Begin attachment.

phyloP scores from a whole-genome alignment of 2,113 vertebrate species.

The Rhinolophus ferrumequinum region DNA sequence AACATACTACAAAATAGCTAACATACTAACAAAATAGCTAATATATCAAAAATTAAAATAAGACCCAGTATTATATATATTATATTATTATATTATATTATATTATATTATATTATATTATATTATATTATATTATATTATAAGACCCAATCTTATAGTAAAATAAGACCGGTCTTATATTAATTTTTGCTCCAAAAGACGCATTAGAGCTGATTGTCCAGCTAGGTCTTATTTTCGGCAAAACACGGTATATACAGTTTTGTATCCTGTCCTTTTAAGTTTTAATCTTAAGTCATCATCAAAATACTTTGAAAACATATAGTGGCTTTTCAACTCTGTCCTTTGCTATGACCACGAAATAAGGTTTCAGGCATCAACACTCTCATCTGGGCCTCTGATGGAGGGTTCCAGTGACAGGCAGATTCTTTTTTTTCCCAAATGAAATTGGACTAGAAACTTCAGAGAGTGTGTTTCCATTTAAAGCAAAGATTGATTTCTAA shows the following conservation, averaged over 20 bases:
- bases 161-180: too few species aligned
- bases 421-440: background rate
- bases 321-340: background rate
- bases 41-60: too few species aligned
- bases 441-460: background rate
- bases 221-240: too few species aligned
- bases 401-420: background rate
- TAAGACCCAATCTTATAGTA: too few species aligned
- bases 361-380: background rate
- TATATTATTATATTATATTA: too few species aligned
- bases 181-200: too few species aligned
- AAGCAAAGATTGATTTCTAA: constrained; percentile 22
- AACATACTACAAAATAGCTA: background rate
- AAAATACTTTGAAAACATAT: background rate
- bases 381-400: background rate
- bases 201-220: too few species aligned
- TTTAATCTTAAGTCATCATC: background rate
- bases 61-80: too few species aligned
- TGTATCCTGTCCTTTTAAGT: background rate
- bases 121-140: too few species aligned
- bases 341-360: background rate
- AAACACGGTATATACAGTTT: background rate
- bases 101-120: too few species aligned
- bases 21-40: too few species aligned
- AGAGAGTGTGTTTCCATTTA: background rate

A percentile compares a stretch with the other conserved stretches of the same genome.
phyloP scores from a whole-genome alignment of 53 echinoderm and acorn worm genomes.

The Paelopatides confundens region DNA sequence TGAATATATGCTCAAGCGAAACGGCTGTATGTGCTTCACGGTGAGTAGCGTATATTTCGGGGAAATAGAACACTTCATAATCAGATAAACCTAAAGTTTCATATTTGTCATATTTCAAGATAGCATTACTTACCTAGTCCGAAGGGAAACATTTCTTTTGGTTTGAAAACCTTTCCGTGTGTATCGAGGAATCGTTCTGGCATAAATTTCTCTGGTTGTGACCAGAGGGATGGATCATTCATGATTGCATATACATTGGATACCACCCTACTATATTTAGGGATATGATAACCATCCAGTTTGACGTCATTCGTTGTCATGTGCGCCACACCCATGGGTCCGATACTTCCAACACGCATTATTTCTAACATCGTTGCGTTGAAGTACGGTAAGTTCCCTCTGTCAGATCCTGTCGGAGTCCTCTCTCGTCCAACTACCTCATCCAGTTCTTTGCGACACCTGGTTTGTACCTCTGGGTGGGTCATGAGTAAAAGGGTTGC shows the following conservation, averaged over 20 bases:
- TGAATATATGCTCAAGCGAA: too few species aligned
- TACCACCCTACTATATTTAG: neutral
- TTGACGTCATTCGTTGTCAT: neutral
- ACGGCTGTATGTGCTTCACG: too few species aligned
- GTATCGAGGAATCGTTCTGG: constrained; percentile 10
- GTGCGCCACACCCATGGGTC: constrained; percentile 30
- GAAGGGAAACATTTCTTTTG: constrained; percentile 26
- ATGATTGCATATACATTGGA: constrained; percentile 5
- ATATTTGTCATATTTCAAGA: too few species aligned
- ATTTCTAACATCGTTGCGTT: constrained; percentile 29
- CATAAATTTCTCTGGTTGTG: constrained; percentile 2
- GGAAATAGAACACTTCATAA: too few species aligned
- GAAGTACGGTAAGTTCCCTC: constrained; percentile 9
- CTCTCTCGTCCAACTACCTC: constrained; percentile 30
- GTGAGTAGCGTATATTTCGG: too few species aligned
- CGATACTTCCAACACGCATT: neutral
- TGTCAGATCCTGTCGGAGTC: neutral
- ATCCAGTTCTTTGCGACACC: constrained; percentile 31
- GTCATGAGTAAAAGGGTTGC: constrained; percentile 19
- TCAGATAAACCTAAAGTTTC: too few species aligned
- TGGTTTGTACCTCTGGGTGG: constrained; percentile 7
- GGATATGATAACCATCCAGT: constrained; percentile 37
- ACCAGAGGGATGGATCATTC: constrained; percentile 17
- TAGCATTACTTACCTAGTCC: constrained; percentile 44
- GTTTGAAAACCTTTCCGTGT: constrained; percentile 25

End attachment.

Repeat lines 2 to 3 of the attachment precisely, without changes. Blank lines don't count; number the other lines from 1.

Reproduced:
The Rhinolophus ferrumequinum region DNA sequence AACATACTACAAAATAGCTAACATACTAACAAAATAGCTAATATATCAAAAATTAAAATAAGACCCAGTATTATATATATTATATTATTATATTATATTATATTATATTATATTATATTATATTATATTATATTATATTATAAGACCCAATCTTATAGTAAAATAAGACCGGTCTTATATTAATTTTTGCTCCAAAAGACGCATTAGAGCTGATTGTCCAGCTAGGTCTTATTTTCGGCAAAACACGGTATATACAGTTTTGTATCCTGTCCTTTTAAGTTTTAATCTTAAGTCATCATCAAAATACTTTGAAAACATATAGTGGCTTTTCAACTCTGTCCTTTGCTATGACCACGAAATAAGGTTTCAGGCATCAACACTCTCATCTGGGCCTCTGATGGAGGGTTCCAGTGACAGGCAGATTCTTTTTTTTCCCAAATGAAATTGGACTAGAAACTTCAGAGAGTGTGTTTCCATTTAAAGCAAAGATTGATTTCTAA shows the following conservation, averaged over 20 bases:
- bases 161-180: too few species aligned